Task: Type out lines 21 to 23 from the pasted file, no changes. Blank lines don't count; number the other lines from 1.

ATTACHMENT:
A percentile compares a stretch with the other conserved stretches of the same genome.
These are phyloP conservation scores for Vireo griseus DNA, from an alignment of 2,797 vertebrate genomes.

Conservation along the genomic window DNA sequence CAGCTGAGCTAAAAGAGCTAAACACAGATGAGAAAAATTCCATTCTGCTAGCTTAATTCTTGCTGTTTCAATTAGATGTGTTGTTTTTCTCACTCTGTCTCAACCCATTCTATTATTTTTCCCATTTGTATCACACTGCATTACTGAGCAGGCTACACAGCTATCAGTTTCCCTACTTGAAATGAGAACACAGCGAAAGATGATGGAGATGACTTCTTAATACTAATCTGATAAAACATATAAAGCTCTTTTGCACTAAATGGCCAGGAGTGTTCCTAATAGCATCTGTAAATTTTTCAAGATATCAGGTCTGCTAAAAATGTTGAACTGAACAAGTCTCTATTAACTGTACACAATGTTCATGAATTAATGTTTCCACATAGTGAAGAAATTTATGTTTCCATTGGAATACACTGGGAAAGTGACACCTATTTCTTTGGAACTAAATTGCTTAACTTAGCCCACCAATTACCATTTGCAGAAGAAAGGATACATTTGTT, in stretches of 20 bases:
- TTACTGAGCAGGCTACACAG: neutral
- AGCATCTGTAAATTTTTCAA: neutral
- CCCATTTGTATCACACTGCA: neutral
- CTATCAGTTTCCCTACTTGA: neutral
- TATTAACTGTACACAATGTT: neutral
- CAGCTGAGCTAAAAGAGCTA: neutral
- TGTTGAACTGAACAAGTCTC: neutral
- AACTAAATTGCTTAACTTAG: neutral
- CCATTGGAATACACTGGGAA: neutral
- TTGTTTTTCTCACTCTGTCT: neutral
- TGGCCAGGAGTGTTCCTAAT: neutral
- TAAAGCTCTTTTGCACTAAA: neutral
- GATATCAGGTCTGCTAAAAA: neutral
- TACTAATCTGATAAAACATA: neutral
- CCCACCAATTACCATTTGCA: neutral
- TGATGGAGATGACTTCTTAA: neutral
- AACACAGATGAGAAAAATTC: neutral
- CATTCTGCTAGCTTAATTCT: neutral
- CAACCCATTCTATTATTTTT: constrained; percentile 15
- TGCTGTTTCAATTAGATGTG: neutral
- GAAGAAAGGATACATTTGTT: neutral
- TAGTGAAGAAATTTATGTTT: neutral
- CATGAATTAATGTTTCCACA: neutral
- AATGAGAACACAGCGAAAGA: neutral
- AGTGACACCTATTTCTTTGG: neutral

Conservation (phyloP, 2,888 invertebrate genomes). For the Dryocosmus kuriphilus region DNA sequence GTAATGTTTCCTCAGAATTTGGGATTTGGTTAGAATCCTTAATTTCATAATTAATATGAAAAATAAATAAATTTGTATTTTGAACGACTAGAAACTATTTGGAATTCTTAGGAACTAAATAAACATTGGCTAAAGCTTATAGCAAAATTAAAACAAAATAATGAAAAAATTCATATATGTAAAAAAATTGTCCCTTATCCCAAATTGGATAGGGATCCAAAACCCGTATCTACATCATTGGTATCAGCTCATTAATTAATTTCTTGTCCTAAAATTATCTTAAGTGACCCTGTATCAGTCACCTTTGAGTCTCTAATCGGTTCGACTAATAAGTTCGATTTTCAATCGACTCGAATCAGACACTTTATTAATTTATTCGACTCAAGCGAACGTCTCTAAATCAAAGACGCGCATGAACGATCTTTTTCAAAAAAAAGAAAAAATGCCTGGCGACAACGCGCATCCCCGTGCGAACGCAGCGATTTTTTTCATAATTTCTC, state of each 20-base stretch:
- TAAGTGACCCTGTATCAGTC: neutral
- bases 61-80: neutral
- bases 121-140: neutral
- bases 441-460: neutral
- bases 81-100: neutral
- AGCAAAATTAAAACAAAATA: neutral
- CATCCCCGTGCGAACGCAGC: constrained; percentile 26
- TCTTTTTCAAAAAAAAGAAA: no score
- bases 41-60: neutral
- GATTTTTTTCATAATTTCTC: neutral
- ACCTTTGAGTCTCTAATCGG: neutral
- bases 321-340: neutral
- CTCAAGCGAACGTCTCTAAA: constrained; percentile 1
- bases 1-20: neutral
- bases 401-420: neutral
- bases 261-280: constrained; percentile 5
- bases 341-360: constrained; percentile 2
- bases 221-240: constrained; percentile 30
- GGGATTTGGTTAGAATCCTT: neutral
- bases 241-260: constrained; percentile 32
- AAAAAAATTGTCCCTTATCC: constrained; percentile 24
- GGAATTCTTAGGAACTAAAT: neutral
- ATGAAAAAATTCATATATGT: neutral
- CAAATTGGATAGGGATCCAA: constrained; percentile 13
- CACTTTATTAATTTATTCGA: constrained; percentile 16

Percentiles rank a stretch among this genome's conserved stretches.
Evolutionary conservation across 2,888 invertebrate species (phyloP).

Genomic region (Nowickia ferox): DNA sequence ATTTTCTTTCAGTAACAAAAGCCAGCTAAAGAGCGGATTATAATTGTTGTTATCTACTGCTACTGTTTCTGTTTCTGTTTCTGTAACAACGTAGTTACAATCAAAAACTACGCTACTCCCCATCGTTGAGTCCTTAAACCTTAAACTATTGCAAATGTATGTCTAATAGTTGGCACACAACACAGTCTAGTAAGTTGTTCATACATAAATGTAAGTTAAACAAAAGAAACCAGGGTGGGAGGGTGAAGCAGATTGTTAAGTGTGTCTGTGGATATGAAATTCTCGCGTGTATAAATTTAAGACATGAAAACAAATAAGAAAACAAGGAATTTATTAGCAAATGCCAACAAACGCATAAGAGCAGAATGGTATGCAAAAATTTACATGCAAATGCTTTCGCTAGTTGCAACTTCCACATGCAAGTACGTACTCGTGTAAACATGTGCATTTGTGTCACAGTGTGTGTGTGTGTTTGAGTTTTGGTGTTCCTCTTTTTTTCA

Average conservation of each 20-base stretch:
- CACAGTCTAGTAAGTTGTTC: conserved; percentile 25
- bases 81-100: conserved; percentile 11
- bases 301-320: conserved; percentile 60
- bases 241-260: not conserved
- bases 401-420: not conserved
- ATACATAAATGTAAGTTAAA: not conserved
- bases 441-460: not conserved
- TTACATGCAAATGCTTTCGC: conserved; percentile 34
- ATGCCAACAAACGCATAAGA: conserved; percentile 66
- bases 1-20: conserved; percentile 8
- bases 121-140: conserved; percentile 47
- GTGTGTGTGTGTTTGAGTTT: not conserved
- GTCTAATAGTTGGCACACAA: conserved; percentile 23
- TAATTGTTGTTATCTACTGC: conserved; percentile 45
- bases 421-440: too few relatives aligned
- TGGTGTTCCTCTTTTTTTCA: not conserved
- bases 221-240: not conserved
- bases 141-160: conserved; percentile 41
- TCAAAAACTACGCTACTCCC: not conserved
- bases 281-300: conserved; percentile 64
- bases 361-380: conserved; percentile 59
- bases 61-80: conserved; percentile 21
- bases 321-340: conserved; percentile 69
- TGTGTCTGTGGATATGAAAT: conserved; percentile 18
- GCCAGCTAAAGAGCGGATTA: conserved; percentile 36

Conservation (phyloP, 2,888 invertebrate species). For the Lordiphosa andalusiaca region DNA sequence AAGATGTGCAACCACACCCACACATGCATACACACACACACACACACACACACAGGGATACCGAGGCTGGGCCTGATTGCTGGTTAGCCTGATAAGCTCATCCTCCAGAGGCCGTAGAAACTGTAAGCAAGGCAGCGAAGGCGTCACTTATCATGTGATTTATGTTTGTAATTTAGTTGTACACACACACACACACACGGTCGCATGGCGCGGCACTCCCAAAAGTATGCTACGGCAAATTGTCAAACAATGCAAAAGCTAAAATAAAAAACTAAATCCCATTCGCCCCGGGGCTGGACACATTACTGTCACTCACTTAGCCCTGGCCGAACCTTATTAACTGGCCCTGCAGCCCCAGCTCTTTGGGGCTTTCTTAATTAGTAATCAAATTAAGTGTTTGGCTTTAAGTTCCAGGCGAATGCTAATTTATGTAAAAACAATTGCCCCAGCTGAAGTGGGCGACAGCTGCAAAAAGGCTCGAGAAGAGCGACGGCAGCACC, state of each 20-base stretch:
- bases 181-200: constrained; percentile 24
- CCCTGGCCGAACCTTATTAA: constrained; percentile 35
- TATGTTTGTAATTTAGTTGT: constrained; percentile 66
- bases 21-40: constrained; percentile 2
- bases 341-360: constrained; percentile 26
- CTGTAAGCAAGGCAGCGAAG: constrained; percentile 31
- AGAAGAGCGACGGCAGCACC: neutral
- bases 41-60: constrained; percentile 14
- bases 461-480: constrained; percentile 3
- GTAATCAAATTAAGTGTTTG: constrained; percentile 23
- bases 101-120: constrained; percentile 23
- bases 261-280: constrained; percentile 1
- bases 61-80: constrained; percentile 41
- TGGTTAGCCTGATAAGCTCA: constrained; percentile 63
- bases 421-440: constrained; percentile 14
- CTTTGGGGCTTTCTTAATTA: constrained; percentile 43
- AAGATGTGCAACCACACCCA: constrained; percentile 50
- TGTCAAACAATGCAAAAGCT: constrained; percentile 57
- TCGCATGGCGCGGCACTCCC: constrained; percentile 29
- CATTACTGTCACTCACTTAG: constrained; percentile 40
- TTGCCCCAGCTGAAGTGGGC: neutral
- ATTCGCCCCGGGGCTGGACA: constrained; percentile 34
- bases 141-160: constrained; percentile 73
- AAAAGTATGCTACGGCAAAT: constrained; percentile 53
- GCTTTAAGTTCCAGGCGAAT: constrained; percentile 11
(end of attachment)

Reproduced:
- CATTCTGCTAGCTTAATTCT: neutral
- CAACCCATTCTATTATTTTT: constrained; percentile 15
- TGCTGTTTCAATTAGATGTG: neutral